The new ones were marked on the list ‘nost.’ (nostri = ‘ours’). With the list in hand, I went to the various cabinets, and was able to find specimens not only ALL the supposed novelties, but five of the others on the list, and four previously unknown specimens from Menzies’ next expedition of 1786–9 to the Pacific North-West. When Menzies died in 1842 (aged 88) he left his own herbarium of monocots and cryptogams to Edinburgh University, and I also unearthed a duplicate of one of the 1784 Nova Scotian specimens in his own collection, still unidentified after 230 years.
The interest of these specimens is huge, not least as they show what an acute botanist Menzies was, despite the grimness of his botanical laboratory. Of the seven supposed novelties only one had already been described (for this Menzies had looked in the wrong genus: it was a Houstonia rather than a Hedyotis, already described by Linnaeus in Species Plantarum as Houstonia caerulea), and if Hope had been a better taxonomist, a more prolific author, or generally quicker off the mark, he could have described six new species on his pupil’s behalf. What Menzies proposed to call Cypripedium bifolium, Eriophorum acadiense, Kalmia tenuifolia, Potentilla tridentata, Vaccinium viscosum and V. acadiense, were named by later authors respectively, as: Cypripedium acaule (by the Kew gardener William Aiton in 1789), Eriophorum tenellum (by the American Thomas Nuttall, but not until 1818), Kalmia polifolia (by the German Friedrich von Wangenheim in 1788), Potentilla tridentata (by Banks’s librarian Daniel Solander in 1789), Andromeda (now Gaylussacia) baccata (Wagenheim, 1787) and Vaccinium macrocarpon (Aiton, 1789).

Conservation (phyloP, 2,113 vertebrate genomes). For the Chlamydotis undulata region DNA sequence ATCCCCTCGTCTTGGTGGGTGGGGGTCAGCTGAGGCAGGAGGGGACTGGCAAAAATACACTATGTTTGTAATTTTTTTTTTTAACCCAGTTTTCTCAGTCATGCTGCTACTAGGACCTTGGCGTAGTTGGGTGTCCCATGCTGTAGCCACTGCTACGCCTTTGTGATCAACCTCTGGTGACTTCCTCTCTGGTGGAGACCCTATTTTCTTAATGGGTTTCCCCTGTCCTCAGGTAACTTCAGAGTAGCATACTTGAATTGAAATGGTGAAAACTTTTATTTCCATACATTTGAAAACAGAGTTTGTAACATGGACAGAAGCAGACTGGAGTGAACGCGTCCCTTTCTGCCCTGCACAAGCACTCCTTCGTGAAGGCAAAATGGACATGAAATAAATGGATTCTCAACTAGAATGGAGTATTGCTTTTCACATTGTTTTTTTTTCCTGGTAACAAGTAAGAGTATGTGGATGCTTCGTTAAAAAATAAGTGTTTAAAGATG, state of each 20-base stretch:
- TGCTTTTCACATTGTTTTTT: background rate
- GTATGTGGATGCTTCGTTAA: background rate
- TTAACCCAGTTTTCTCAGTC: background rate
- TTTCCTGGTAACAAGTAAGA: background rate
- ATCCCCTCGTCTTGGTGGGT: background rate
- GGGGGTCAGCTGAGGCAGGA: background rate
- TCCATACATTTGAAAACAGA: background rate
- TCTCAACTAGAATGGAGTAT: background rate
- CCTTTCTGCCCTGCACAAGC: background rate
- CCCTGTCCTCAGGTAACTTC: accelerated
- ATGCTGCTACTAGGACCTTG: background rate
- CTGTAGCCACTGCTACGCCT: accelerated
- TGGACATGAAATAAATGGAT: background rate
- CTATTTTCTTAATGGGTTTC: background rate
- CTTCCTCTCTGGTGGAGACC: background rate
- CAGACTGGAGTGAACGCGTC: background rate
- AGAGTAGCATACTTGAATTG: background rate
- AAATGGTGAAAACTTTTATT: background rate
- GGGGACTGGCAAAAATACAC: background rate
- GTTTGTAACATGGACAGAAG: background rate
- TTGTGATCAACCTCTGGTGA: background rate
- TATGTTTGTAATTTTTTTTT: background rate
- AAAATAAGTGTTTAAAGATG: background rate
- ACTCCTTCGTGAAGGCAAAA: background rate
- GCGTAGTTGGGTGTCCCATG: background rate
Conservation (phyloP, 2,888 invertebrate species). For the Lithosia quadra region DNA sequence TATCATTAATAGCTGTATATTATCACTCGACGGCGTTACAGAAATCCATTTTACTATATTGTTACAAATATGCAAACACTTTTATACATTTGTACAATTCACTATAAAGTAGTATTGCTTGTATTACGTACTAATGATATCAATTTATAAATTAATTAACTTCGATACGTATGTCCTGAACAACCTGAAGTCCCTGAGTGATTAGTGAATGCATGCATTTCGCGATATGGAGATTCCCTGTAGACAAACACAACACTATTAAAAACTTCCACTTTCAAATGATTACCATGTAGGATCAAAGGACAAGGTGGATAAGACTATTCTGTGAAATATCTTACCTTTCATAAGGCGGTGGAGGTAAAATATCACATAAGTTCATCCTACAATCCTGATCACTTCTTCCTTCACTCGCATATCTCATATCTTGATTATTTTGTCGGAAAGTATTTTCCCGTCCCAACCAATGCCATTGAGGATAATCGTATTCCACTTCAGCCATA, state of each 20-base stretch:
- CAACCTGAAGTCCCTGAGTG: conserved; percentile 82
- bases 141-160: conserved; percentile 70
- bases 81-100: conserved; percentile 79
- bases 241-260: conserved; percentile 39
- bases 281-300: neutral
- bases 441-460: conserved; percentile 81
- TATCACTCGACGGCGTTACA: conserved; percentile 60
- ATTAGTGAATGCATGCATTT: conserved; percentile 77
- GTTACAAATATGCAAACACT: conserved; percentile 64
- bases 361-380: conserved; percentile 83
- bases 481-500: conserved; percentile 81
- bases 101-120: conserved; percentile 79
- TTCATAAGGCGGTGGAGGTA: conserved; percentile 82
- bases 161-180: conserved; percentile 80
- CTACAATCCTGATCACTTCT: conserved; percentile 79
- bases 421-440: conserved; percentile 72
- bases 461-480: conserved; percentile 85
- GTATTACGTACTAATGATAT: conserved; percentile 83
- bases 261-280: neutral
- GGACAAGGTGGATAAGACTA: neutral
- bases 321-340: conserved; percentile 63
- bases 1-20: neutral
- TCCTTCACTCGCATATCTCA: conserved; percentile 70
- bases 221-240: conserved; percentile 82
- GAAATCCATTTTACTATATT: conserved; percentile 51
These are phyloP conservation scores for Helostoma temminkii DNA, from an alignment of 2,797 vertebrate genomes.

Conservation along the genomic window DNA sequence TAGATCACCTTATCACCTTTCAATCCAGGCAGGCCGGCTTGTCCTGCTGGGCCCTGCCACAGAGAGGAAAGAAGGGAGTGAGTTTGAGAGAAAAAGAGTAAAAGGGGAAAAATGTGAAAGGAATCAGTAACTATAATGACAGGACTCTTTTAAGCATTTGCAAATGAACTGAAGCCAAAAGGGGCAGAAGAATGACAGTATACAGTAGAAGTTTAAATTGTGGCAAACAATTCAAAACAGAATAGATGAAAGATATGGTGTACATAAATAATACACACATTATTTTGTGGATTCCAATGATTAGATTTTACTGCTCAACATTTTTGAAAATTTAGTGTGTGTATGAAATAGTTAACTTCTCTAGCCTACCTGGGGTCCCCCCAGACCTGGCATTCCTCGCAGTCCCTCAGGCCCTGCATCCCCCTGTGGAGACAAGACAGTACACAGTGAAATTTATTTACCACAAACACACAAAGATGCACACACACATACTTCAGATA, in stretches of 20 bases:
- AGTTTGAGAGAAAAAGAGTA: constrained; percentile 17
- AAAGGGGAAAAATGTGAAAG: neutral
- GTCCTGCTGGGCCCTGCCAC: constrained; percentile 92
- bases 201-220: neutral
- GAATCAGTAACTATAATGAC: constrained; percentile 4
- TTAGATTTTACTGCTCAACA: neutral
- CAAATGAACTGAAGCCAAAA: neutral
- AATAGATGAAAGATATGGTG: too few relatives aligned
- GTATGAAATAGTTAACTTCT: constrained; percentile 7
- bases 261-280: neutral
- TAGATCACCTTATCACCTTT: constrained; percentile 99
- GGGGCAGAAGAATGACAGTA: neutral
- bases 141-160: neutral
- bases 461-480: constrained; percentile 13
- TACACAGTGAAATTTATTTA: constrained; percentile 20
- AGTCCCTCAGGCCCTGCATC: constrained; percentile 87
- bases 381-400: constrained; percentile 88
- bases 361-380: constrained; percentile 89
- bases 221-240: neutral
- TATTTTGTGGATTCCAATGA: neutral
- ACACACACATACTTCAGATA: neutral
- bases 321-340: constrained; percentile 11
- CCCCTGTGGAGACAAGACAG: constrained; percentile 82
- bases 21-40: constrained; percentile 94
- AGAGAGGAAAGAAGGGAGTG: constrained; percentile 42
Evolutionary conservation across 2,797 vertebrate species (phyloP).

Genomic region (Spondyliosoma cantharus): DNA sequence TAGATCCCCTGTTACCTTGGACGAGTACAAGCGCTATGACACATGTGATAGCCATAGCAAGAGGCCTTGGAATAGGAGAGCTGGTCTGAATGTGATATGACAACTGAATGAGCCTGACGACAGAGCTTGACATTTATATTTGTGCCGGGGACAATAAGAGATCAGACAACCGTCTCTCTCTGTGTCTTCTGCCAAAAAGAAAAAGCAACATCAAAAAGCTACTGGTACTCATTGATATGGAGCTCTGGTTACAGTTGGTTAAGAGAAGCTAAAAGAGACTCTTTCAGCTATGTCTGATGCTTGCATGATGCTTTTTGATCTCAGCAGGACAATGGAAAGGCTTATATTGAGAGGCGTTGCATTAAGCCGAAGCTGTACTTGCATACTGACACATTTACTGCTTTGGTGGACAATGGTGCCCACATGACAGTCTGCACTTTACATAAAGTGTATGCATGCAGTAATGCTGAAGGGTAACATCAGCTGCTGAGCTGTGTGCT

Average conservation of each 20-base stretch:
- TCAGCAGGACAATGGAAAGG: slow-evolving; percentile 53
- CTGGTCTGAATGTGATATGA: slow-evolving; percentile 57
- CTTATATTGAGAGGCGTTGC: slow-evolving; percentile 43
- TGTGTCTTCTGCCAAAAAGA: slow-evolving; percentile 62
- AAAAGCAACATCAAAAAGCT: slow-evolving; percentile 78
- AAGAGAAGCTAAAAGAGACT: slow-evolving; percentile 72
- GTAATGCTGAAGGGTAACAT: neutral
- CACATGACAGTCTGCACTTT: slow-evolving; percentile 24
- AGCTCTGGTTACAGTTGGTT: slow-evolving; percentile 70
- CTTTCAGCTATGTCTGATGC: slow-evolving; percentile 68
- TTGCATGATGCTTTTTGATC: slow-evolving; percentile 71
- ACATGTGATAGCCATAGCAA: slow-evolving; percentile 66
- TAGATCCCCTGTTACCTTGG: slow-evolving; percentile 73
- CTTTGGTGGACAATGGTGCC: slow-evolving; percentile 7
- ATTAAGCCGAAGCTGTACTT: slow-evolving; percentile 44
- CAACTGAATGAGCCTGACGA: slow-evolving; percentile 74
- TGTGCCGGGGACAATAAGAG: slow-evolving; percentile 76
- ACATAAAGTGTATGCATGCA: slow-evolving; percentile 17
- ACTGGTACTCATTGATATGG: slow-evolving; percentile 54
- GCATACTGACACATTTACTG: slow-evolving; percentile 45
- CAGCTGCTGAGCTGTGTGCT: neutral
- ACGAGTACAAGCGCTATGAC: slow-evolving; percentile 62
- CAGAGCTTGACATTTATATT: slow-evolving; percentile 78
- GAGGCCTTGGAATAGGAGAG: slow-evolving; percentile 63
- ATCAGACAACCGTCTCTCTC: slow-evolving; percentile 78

The plants themselves were not only of purely botanical interest, the last one being the edible cranberry (that has been improved by cultivation). But the final significance of the specimens is that they confirm my suspicion as to the fate of Hope’s herbarium. The collection was Hope’s private property and accordingly removed with all his books and papers following his death in 1786. The specimens, however, were later returned to RBGE by his son Thomas Charles Hope, after which they went ‘missing’. The present RBGE herbarium dates from the mid-19th century, the result of the combination and recuration of the old University collections (which included the Dalhousie Canadian specimens) with that of the Botanical Society of Edinburgh (largely British, but including Lady Dalhousie’s Indian plants), and which was housed at RBGE by about 1860. By finding the occasional Hope specimen on sheets assembled in the mid-19th century (usually with specimens from later collectors and localities – it was the SPECIES that was important rather than its provenance), I had come to realise that most of Hope’s specimens had probably been discarded in the re-organisation – perhaps they had been badly chewed by insects or suffered from damp; and the British species would have been duplicated in large numbers by better and more modern material. These Menzies specimens prove that this is indeed what happened, many of them being mounted on sheets along with later specimens – the backing sheets are various: two have a watermark of 1848, and two of 1860. Hope’s herbarium sadly does not sit languishing in a closet or loft awaiting rediscovery. Small as this Menzies collection is, it represents one of the largest surviving fragments of Hope’s herbarium, along with a much more extensive set of specimens sent to him by Adam Freer from Aleppo (but that is for another Botanics Story).